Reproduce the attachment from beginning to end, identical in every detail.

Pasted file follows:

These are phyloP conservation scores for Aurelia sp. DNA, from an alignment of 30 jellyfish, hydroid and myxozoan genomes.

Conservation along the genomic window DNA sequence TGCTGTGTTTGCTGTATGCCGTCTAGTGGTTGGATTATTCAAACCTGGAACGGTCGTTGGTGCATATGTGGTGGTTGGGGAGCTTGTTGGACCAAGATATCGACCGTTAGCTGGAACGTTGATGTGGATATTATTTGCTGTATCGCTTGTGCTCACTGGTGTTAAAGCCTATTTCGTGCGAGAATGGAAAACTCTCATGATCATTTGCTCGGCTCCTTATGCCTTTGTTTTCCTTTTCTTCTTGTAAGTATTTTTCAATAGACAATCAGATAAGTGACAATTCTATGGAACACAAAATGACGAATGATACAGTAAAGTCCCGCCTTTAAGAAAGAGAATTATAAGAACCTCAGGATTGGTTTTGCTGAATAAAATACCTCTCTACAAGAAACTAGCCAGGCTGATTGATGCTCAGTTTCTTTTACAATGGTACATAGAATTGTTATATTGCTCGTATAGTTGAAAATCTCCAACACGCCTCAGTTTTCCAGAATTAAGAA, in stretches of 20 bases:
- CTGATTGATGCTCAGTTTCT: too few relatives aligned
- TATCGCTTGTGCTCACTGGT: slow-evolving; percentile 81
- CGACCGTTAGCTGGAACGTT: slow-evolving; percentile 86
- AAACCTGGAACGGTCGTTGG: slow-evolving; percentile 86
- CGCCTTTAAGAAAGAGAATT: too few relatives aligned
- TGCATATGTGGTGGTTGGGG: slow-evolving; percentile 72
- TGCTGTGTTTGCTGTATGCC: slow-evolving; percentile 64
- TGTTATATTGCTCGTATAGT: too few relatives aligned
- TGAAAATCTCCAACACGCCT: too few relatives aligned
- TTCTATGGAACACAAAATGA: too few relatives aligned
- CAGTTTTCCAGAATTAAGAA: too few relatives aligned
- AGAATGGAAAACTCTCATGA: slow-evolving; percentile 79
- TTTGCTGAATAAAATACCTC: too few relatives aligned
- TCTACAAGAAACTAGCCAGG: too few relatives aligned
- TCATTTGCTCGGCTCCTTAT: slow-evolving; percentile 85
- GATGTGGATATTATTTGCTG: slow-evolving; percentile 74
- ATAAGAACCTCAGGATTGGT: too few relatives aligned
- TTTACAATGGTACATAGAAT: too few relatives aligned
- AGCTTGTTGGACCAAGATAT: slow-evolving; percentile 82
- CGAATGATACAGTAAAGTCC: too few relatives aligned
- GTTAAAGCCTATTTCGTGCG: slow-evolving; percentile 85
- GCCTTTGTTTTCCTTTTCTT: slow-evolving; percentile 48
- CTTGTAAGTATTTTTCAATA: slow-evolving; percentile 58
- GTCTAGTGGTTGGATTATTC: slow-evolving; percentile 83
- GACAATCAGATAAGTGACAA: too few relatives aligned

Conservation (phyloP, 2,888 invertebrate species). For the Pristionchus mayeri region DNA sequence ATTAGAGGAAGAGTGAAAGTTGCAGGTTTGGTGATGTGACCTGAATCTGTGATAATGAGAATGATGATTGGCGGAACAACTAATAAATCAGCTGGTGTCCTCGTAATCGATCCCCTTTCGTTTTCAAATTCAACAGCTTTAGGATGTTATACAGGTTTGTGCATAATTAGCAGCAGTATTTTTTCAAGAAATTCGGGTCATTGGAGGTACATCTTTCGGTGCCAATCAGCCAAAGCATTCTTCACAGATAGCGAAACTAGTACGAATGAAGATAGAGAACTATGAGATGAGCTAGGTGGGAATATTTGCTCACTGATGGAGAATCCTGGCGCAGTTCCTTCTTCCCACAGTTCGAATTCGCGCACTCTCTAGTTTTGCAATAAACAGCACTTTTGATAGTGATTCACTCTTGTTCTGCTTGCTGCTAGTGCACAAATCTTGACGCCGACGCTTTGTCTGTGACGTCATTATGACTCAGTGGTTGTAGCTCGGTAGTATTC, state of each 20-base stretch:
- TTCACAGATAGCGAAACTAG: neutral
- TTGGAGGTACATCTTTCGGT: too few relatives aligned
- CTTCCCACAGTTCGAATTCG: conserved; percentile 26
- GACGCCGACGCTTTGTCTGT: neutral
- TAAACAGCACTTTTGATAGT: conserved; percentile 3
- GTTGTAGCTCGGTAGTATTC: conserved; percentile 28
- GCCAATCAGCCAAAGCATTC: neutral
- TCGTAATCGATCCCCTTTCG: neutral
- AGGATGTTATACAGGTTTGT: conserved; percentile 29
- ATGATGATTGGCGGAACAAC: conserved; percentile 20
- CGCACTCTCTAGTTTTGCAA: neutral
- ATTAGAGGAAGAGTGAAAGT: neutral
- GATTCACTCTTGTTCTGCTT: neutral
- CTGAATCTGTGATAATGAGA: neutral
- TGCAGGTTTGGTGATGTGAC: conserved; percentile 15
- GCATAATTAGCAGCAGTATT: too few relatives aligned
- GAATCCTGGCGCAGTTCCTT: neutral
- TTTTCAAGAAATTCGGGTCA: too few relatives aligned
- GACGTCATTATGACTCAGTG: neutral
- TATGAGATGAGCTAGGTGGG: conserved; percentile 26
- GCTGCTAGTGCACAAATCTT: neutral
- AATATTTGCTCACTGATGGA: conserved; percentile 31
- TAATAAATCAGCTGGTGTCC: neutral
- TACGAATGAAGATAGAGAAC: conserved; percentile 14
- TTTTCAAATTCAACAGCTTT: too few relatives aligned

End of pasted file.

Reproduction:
These are phyloP conservation scores for Aurelia sp. DNA, from an alignment of 30 jellyfish, hydroid and myxozoan genomes.

Conservation along the genomic window DNA sequence TGCTGTGTTTGCTGTATGCCGTCTAGTGGTTGGATTATTCAAACCTGGAACGGTCGTTGGTGCATATGTGGTGGTTGGGGAGCTTGTTGGACCAAGATATCGACCGTTAGCTGGAACGTTGATGTGGATATTATTTGCTGTATCGCTTGTGCTCACTGGTGTTAAAGCCTATTTCGTGCGAGAATGGAAAACTCTCATGATCATTTGCTCGGCTCCTTATGCCTTTGTTTTCCTTTTCTTCTTGTAAGTATTTTTCAATAGACAATCAGATAAGTGACAATTCTATGGAACACAAAATGACGAATGATACAGTAAAGTCCCGCCTTTAAGAAAGAGAATTATAAGAACCTCAGGATTGGTTTTGCTGAATAAAATACCTCTCTACAAGAAACTAGCCAGGCTGATTGATGCTCAGTTTCTTTTACAATGGTACATAGAATTGTTATATTGCTCGTATAGTTGAAAATCTCCAACACGCCTCAGTTTTCCAGAATTAAGAA, in stretches of 20 bases:
- CTGATTGATGCTCAGTTTCT: too few relatives aligned
- TATCGCTTGTGCTCACTGGT: slow-evolving; percentile 81
- CGACCGTTAGCTGGAACGTT: slow-evolving; percentile 86
- AAACCTGGAACGGTCGTTGG: slow-evolving; percentile 86
- CGCCTTTAAGAAAGAGAATT: too few relatives aligned
- TGCATATGTGGTGGTTGGGG: slow-evolving; percentile 72
- TGCTGTGTTTGCTGTATGCC: slow-evolving; percentile 64
- TGTTATATTGCTCGTATAGT: too few relatives aligned
- TGAAAATCTCCAACACGCCT: too few relatives aligned
- TTCTATGGAACACAAAATGA: too few relatives aligned
- CAGTTTTCCAGAATTAAGAA: too few relatives aligned
- AGAATGGAAAACTCTCATGA: slow-evolving; percentile 79
- TTTGCTGAATAAAATACCTC: too few relatives aligned
- TCTACAAGAAACTAGCCAGG: too few relatives aligned
- TCATTTGCTCGGCTCCTTAT: slow-evolving; percentile 85
- GATGTGGATATTATTTGCTG: slow-evolving; percentile 74
- ATAAGAACCTCAGGATTGGT: too few relatives aligned
- TTTACAATGGTACATAGAAT: too few relatives aligned
- AGCTTGTTGGACCAAGATAT: slow-evolving; percentile 82
- CGAATGATACAGTAAAGTCC: too few relatives aligned
- GTTAAAGCCTATTTCGTGCG: slow-evolving; percentile 85
- GCCTTTGTTTTCCTTTTCTT: slow-evolving; percentile 48
- CTTGTAAGTATTTTTCAATA: slow-evolving; percentile 58
- GTCTAGTGGTTGGATTATTC: slow-evolving; percentile 83
- GACAATCAGATAAGTGACAA: too few relatives aligned

Conservation (phyloP, 2,888 invertebrate species). For the Pristionchus mayeri region DNA sequence ATTAGAGGAAGAGTGAAAGTTGCAGGTTTGGTGATGTGACCTGAATCTGTGATAATGAGAATGATGATTGGCGGAACAACTAATAAATCAGCTGGTGTCCTCGTAATCGATCCCCTTTCGTTTTCAAATTCAACAGCTTTAGGATGTTATACAGGTTTGTGCATAATTAGCAGCAGTATTTTTTCAAGAAATTCGGGTCATTGGAGGTACATCTTTCGGTGCCAATCAGCCAAAGCATTCTTCACAGATAGCGAAACTAGTACGAATGAAGATAGAGAACTATGAGATGAGCTAGGTGGGAATATTTGCTCACTGATGGAGAATCCTGGCGCAGTTCCTTCTTCCCACAGTTCGAATTCGCGCACTCTCTAGTTTTGCAATAAACAGCACTTTTGATAGTGATTCACTCTTGTTCTGCTTGCTGCTAGTGCACAAATCTTGACGCCGACGCTTTGTCTGTGACGTCATTATGACTCAGTGGTTGTAGCTCGGTAGTATTC, state of each 20-base stretch:
- TTCACAGATAGCGAAACTAG: neutral
- TTGGAGGTACATCTTTCGGT: too few relatives aligned
- CTTCCCACAGTTCGAATTCG: conserved; percentile 26
- GACGCCGACGCTTTGTCTGT: neutral
- TAAACAGCACTTTTGATAGT: conserved; percentile 3
- GTTGTAGCTCGGTAGTATTC: conserved; percentile 28
- GCCAATCAGCCAAAGCATTC: neutral
- TCGTAATCGATCCCCTTTCG: neutral
- AGGATGTTATACAGGTTTGT: conserved; percentile 29
- ATGATGATTGGCGGAACAAC: conserved; percentile 20
- CGCACTCTCTAGTTTTGCAA: neutral
- ATTAGAGGAAGAGTGAAAGT: neutral
- GATTCACTCTTGTTCTGCTT: neutral
- CTGAATCTGTGATAATGAGA: neutral
- TGCAGGTTTGGTGATGTGAC: conserved; percentile 15
- GCATAATTAGCAGCAGTATT: too few relatives aligned
- GAATCCTGGCGCAGTTCCTT: neutral
- TTTTCAAGAAATTCGGGTCA: too few relatives aligned
- GACGTCATTATGACTCAGTG: neutral
- TATGAGATGAGCTAGGTGGG: conserved; percentile 26
- GCTGCTAGTGCACAAATCTT: neutral
- AATATTTGCTCACTGATGGA: conserved; percentile 31
- TAATAAATCAGCTGGTGTCC: neutral
- TACGAATGAAGATAGAGAAC: conserved; percentile 14
- TTTTCAAATTCAACAGCTTT: too few relatives aligned